Recently released research reveals that new technology could cut the cost of manufacturing medications by up to 90 percent, which would provide significant savings to both health insurers and patients. The research was published last week by the San Diego Center for Algae Biotechnology at the University of California at San Diego in the prestigious Proceedings of the National Academy of Sciences.
Many current leading medications are made in biotechnology plants that grow cells in highly controlled large vat environments that cost hundreds of millions to construct and operate. Advanced medications currently have to be made in the cells of mammals, which have to exist in an extremely sterile environment. The paper proves that using genetically engineered algae environments instead of highly controlled mammalian cell environments would cut costs significantly.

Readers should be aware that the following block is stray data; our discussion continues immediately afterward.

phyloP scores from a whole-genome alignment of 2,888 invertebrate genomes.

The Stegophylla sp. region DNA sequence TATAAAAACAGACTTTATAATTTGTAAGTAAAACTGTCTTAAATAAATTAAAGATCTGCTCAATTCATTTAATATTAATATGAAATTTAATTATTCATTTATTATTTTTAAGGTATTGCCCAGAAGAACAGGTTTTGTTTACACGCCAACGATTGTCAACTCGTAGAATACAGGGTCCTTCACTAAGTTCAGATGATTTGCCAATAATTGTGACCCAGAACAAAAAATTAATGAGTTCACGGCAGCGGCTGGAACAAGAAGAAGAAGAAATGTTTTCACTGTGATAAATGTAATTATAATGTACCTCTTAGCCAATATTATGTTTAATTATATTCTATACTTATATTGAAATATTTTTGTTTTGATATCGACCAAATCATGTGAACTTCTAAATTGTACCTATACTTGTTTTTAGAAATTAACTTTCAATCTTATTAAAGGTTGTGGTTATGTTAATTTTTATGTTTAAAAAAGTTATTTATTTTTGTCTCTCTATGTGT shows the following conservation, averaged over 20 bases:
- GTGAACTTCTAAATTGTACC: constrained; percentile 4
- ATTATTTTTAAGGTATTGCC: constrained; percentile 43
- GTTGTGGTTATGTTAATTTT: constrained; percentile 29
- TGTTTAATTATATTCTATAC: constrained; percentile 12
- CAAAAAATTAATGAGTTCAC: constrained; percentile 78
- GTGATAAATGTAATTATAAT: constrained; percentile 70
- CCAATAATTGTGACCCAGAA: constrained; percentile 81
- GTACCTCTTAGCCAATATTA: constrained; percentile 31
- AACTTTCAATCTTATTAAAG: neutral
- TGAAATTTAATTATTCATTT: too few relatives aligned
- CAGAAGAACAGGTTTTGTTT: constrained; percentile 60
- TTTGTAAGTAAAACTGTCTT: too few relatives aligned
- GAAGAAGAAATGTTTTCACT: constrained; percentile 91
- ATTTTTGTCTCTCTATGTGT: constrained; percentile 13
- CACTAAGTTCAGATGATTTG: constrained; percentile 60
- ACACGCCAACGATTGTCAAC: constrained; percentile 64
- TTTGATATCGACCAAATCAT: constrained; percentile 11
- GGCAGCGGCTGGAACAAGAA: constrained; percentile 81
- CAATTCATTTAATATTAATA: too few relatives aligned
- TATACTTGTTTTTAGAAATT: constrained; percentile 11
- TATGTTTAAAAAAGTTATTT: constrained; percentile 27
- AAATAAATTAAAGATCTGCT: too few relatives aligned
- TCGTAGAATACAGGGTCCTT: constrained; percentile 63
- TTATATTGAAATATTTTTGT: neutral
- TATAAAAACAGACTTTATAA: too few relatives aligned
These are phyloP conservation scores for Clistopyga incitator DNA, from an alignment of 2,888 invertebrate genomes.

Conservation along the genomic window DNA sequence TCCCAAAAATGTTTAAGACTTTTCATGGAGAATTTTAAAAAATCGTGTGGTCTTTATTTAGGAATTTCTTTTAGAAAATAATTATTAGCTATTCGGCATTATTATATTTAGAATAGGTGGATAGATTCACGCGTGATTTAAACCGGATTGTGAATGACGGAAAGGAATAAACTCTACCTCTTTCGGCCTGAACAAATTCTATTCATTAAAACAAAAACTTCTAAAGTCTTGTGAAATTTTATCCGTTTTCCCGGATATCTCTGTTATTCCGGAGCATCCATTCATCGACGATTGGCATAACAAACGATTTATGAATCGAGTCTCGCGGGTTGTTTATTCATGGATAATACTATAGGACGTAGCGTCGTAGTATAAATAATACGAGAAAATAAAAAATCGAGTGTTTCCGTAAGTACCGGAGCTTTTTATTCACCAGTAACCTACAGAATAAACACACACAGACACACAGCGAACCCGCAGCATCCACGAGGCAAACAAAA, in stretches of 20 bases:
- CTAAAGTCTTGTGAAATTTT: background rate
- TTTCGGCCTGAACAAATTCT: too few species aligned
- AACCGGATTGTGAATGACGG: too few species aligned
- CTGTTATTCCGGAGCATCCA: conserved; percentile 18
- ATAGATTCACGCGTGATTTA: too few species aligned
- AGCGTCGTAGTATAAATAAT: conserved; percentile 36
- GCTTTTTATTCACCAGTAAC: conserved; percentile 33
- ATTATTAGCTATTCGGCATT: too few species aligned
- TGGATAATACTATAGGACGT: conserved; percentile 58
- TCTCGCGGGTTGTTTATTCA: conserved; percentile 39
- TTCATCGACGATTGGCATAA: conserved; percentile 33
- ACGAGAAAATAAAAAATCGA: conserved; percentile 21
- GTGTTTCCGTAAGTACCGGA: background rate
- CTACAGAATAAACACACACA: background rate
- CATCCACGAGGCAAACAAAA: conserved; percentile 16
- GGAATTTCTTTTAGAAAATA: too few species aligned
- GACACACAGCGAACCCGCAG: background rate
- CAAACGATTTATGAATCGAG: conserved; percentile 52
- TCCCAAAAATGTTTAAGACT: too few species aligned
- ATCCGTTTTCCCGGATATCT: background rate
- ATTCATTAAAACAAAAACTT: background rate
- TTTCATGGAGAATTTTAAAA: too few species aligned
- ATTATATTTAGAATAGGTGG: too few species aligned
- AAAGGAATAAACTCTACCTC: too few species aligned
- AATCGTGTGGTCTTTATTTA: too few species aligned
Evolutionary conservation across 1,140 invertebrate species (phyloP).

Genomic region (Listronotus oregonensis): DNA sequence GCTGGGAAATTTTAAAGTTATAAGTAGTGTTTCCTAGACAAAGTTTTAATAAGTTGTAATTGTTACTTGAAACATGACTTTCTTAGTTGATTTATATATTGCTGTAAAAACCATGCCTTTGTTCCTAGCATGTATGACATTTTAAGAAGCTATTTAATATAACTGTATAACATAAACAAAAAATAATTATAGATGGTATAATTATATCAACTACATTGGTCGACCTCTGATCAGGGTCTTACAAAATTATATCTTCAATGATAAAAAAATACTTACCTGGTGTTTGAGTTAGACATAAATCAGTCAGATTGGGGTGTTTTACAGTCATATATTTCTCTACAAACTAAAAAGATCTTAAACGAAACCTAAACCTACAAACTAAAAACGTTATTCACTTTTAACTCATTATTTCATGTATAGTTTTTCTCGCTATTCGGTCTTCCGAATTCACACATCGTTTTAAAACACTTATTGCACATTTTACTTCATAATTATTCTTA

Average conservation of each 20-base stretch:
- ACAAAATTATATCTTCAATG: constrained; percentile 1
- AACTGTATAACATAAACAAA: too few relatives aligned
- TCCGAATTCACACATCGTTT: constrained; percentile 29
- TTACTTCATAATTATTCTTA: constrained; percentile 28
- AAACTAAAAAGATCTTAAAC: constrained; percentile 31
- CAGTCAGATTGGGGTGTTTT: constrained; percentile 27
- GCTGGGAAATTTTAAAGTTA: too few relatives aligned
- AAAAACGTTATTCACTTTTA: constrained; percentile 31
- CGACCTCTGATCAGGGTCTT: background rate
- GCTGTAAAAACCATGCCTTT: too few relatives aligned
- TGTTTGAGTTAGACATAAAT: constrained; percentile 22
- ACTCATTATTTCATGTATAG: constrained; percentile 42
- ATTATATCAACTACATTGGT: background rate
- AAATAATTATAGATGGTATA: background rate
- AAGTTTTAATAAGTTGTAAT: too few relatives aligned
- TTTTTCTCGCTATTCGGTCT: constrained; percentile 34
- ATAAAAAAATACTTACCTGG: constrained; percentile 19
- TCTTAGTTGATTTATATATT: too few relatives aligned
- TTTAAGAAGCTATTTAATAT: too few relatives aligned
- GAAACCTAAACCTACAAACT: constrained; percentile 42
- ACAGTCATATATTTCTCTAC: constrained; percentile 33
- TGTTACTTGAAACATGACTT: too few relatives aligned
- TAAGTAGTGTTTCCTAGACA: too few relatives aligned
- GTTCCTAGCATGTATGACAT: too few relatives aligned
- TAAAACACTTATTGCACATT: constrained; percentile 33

Stephen Mayfield, UC San Diego professor and senior author of the paper, predicts that dogs will be the first beneficiaries of this new technology while it is being proven safe for humans. He believes the first medications will target canine lymphomas and they are currently looking for a veterinary biotechnology company to develop a treatment for animals with their research